Recently, the Northwood High school 's Advance Biology class took a
survey of the Eastern Hemlocks in the Totagatic Highlands around Frog Creek.
From the trees surveyed there was seventy-one point seven percent living and
twenty-eight point three percent dead. Which is a very good ratio. So far the
D.N.R. are doing a good job with this unique forest.
The Eastern Hemlock of the Totagatic Highlands are in good shape as of
this vary moment. But there is going to be a few actions taken to keep it looking
beautiful for years to come. After looking at my data that me and my fellow class
mates collected. There is a problem that pops right out. By looking at my bar
graph "Living and dead trees by size" for some odd reason most of the dead trees
are between the size of one hundred and fifty-one to two hundred circumference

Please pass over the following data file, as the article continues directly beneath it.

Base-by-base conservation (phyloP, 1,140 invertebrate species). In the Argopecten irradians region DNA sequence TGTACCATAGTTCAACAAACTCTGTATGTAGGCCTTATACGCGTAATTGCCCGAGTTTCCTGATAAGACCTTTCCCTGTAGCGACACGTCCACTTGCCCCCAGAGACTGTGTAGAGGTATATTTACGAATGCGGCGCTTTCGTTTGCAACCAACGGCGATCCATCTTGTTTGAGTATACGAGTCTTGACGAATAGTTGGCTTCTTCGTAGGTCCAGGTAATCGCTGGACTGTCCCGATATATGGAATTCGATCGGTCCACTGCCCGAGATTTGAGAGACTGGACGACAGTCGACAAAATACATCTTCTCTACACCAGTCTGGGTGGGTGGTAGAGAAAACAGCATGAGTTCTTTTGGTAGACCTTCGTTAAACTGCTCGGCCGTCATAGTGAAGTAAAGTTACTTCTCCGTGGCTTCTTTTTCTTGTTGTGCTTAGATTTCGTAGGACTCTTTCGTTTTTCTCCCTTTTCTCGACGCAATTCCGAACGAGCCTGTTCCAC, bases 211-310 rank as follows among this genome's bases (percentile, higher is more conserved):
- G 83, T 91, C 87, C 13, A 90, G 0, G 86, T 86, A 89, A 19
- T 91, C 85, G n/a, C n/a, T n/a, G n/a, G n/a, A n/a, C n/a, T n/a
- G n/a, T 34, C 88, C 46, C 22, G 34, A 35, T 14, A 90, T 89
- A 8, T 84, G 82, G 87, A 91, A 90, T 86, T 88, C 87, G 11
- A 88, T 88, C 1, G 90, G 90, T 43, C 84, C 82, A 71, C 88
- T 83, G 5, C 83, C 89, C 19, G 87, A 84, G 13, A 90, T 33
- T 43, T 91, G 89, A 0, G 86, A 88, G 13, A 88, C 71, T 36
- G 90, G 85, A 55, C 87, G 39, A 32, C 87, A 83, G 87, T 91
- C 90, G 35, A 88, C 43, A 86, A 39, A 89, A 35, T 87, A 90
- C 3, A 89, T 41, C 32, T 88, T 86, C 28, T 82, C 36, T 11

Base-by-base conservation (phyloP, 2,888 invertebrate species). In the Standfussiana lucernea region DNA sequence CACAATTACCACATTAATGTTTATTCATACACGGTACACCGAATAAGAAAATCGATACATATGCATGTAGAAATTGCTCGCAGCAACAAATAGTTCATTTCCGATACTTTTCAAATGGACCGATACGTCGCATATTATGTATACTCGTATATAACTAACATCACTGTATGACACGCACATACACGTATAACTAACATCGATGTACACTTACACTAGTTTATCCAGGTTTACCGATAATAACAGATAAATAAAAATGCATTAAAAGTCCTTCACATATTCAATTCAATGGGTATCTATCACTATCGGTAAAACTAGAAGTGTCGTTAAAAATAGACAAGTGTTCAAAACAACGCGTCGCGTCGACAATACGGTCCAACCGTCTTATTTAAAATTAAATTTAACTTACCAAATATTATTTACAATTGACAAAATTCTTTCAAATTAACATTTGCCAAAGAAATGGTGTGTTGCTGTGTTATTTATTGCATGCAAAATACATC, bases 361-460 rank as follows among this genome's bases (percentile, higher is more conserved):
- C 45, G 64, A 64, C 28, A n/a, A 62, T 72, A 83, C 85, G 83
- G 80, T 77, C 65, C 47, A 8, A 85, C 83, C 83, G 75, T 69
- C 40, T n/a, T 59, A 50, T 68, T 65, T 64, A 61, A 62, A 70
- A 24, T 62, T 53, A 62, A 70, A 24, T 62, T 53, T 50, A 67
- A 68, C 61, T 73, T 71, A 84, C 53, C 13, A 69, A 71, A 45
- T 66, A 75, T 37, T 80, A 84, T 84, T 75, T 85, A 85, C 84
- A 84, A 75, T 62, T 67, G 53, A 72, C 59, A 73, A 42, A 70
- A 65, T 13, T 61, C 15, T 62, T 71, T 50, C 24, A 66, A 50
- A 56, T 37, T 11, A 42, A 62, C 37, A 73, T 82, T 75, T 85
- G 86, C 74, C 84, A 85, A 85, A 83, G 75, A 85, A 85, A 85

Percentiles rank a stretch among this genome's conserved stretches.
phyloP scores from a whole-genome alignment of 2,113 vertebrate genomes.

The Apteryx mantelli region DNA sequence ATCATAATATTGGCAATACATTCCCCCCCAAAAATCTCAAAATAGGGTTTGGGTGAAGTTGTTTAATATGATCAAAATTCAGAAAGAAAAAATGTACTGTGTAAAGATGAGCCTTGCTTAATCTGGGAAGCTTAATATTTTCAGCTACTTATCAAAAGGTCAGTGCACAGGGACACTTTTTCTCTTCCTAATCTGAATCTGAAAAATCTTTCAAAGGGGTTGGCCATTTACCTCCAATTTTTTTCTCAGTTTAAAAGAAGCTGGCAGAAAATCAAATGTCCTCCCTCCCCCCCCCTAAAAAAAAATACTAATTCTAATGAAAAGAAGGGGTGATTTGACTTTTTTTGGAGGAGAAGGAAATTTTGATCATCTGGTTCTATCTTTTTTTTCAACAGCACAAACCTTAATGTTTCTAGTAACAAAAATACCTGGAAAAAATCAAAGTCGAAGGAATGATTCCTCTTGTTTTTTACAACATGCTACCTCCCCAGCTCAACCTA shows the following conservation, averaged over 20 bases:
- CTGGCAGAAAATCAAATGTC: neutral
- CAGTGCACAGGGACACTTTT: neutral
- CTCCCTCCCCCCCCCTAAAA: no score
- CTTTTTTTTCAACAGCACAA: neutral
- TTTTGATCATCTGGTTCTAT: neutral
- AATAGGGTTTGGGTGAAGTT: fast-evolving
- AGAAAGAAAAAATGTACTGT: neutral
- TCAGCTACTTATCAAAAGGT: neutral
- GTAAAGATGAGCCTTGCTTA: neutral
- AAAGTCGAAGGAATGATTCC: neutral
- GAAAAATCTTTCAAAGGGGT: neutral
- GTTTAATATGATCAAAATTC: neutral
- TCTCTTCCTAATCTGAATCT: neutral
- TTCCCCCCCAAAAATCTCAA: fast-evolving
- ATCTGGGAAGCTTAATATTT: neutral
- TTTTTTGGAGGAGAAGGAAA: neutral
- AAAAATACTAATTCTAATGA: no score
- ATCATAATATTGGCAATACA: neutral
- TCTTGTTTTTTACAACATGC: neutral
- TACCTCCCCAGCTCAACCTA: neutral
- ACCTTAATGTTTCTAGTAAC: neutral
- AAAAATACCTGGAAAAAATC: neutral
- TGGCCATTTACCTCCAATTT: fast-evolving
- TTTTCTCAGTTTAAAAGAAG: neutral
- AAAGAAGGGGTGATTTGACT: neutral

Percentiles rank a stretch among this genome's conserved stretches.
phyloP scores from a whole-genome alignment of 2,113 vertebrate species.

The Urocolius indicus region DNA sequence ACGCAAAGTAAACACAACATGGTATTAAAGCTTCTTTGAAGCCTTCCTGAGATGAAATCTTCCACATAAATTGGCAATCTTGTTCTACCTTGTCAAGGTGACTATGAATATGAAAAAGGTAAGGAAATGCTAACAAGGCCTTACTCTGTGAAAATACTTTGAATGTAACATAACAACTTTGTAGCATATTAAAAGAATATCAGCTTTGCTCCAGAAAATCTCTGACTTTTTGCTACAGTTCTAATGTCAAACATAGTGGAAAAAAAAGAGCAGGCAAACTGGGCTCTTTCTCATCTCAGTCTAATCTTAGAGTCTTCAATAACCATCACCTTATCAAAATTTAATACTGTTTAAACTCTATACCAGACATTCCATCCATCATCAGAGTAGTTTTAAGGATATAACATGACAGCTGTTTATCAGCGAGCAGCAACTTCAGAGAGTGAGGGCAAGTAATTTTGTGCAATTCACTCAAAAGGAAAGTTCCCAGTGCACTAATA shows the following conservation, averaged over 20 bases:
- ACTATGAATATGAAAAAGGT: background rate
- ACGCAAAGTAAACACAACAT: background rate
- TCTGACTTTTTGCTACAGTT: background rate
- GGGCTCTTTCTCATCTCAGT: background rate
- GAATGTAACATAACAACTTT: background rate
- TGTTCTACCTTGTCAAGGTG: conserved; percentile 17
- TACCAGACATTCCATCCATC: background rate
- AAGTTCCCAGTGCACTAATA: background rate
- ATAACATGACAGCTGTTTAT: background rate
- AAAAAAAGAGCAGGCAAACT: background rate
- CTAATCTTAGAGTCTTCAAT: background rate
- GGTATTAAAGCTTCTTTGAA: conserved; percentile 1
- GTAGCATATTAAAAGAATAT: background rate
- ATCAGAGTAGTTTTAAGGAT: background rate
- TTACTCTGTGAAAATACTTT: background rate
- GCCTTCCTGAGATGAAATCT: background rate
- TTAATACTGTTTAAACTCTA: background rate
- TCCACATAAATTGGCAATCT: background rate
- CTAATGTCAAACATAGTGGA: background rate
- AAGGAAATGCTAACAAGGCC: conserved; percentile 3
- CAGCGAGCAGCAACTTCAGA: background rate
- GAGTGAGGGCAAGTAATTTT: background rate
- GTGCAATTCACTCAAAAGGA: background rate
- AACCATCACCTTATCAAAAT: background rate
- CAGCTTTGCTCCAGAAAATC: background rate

What is causing all of these healthy trees, that are suppose to live thousands
of years, to die at a early age? Do the trees need to be cut down at a certain
height and circumference? These are a few of the questions we ask our selves.
If they do decide to cut some of the trees down it will be a challenge to
grow new trees senesce white tail deer like to feed on young little saplings. But I
do think that it can be done by using a fence to keep deer out until they reach a
Even though there are probably not that many people interested in the
hemlocks of Totagatic Highlands because of no commercial use. They should
look on the side of beauty and wildlife. Any good bird watcher will tell you how
important trees are to the hobby and...